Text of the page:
Forgiveness is available for eligible costs paid or incurred during the covered period, applying the existing definitions of those terms. The borrower selects a covered period of between eight and 24 weeks, depending on how long it takes to spend the proceeds. Salary, wages, and commissions are capped at an annual rate of $100,000, prorated for the length of the covered period. Previously, SBA allowed all borrowers to use a compensation cap of $46,154 (24/52 of $100,000). However, the Economic Aid Act changed this to a pro rata amount based on the actual covered period. There is a lower cap for compensation of self-employed individuals and employees with a 5 percent or greater ownership interest in either a S corporation or C corporation.
The forgiveness reduction calculations remain largely unchanged, except that the previous safe harbor deadlines of December 31, 2020, are extended to the end of a loan’s covered period. The reference periods for the FTE reduction quotient are unchanged. Exemptions from reduction for employees that refuse rehire or additional hours, or that are terminated for cause, remain unchanged. One significant change is that loans of $50,000 or less are exempt from the FTE and salary reductions and will simply be forgiven in whole.
In general, the forgiveness administration process is unchanged. After the end of the covered period, the borrower files the appropriate forgiveness application form, as discussed under “Forgiveness Applications” below. The form may be filed at any time prior to the last payment on the loan. If the application is filed within 10 months after the end of the covered period, payments are deferred until the forgiveness amount is determined. As provided in the Economic Aid Act, Economic Impact Disaster Loan grants are no longer deducted from the forgiveness amount. SBA reserves the right to review all applications and will deny forgiveness if it determines that the borrower is not eligible or lacked an adequate basis for its certifications in the loan application. Loans may be forgiven in whole or in part, and the borrower may challenge an adverse determination as provided in existing SBA rules.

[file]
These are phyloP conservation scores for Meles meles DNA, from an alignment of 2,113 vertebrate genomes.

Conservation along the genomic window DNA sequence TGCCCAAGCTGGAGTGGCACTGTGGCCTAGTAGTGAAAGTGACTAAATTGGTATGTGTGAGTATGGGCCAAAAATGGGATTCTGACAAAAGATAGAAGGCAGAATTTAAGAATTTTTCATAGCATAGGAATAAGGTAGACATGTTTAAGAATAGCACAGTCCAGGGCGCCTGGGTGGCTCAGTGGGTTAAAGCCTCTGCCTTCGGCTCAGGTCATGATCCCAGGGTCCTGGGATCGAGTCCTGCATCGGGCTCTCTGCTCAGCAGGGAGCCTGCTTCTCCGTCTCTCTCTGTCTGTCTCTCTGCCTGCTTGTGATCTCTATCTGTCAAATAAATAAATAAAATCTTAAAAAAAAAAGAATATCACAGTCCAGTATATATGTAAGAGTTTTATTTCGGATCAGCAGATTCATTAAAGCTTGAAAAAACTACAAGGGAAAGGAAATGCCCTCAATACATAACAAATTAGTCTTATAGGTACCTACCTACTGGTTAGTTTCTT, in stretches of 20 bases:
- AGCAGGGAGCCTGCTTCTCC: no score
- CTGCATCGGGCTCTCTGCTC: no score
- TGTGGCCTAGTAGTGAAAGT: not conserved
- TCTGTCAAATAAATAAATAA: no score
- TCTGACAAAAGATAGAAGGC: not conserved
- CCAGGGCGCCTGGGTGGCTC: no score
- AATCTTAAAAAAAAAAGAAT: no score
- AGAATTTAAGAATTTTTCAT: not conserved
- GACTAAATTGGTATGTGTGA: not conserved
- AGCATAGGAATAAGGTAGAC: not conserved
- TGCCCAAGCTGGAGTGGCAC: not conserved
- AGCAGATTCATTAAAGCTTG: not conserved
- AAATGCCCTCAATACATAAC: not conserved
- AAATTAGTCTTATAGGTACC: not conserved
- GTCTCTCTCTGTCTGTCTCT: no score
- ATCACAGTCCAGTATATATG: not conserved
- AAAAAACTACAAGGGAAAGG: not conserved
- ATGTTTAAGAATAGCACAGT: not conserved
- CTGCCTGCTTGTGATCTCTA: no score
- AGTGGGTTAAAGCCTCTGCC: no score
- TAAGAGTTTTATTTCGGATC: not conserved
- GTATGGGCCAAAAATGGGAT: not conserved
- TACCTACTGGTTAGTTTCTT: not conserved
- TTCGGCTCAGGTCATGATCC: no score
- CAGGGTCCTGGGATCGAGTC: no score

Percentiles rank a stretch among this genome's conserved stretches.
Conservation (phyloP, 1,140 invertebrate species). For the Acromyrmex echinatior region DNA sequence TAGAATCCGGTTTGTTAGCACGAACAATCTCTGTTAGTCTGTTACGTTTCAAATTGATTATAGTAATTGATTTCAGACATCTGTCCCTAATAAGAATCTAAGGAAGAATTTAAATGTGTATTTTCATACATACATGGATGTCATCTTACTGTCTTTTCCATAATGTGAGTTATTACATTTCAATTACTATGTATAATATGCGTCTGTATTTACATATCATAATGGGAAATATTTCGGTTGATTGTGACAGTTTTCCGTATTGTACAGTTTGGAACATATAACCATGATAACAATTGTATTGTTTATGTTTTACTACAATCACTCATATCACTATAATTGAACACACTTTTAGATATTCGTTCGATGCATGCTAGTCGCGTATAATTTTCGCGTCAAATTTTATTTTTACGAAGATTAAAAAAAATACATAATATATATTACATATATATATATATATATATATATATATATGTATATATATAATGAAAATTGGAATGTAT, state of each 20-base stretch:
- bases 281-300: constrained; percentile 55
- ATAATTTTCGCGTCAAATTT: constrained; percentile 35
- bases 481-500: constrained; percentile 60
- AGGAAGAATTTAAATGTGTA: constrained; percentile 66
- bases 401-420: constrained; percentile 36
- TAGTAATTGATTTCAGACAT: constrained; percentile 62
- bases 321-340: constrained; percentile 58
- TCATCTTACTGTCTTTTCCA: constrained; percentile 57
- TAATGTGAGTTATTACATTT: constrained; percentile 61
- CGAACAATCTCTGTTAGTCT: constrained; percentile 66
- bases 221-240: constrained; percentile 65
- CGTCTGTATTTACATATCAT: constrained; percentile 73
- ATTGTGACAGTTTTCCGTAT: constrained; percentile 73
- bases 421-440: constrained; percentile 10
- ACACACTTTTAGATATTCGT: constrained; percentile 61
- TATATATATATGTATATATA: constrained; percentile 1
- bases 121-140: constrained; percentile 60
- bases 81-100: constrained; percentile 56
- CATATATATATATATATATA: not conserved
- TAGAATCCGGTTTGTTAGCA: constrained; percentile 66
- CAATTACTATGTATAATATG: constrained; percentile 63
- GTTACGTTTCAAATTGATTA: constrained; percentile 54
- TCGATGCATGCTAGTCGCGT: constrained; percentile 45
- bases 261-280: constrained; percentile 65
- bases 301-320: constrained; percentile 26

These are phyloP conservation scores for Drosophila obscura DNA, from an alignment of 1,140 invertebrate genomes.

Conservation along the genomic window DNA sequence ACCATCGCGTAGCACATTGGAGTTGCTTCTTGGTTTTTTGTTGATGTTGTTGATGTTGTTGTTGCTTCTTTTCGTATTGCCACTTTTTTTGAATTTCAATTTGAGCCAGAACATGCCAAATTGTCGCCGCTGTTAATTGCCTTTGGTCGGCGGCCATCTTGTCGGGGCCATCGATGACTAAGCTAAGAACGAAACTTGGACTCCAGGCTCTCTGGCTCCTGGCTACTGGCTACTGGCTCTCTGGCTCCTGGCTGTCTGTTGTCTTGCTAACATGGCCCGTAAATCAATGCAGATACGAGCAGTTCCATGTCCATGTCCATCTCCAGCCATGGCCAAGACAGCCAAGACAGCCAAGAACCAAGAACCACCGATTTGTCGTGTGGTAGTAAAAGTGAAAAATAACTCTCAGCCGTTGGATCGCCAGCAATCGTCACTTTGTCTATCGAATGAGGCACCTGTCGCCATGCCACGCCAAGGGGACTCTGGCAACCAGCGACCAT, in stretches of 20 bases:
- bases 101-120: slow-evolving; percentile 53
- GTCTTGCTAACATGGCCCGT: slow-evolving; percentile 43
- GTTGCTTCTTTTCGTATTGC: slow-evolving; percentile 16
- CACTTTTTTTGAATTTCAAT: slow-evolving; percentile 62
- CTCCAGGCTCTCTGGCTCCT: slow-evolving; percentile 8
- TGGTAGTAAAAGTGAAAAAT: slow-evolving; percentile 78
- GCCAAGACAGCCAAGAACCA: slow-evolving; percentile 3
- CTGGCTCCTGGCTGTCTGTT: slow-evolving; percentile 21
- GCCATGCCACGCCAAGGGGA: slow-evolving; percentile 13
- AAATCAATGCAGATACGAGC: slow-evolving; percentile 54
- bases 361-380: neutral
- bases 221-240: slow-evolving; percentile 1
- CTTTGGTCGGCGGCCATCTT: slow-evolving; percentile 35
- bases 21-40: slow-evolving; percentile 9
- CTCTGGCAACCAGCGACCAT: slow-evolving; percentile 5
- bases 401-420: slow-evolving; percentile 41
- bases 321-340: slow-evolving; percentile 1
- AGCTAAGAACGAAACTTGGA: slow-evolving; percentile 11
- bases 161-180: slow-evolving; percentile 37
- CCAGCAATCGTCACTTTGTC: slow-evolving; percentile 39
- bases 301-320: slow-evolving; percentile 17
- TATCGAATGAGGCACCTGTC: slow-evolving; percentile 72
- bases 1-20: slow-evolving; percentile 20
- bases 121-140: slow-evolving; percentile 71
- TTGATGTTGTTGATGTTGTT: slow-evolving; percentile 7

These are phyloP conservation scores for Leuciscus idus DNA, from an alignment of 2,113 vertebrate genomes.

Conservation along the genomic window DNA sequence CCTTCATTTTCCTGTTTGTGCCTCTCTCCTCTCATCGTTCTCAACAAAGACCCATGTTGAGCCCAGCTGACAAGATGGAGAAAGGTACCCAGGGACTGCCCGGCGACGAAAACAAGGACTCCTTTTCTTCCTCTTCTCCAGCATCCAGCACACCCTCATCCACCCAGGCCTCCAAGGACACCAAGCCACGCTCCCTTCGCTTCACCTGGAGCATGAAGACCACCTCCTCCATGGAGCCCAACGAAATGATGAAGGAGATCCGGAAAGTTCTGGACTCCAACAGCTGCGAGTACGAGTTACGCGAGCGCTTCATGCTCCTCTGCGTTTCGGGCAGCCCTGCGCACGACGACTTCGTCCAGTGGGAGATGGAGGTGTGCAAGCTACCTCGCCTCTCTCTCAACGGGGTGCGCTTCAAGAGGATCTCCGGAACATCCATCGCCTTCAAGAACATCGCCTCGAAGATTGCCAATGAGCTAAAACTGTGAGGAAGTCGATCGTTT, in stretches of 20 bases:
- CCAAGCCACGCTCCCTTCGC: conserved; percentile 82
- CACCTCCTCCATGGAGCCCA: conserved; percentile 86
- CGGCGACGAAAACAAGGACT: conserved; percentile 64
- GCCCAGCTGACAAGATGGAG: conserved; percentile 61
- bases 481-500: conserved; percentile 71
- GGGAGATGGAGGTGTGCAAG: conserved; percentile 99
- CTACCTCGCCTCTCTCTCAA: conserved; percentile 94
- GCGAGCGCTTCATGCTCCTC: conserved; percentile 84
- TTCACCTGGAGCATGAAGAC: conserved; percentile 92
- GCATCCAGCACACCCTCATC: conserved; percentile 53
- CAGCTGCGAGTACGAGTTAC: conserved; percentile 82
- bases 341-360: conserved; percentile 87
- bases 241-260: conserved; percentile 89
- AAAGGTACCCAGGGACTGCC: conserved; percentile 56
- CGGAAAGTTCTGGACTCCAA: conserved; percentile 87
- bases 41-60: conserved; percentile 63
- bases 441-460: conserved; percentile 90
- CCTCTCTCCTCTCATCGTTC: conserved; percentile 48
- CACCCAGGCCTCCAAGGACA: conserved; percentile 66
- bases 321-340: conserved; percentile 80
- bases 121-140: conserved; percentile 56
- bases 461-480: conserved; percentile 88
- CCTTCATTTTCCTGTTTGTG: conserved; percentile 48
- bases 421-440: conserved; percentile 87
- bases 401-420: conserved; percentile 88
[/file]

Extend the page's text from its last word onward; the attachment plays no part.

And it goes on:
Second draw loans are available to previous first draw (or original program) borrowers. The Economic Aid Act requires that the proceeds of the loan must be spent before the date on which the borrower receives the proceeds of the second draw loan. The implementing rules modified this to require that the first loan must have been spent only on eligible costs. The forgiveness rules require that a borrower with a first draw loan over $150,000 must file a forgiveness application for the first draw loan no later than the date it applies for forgiveness of its second draw loan.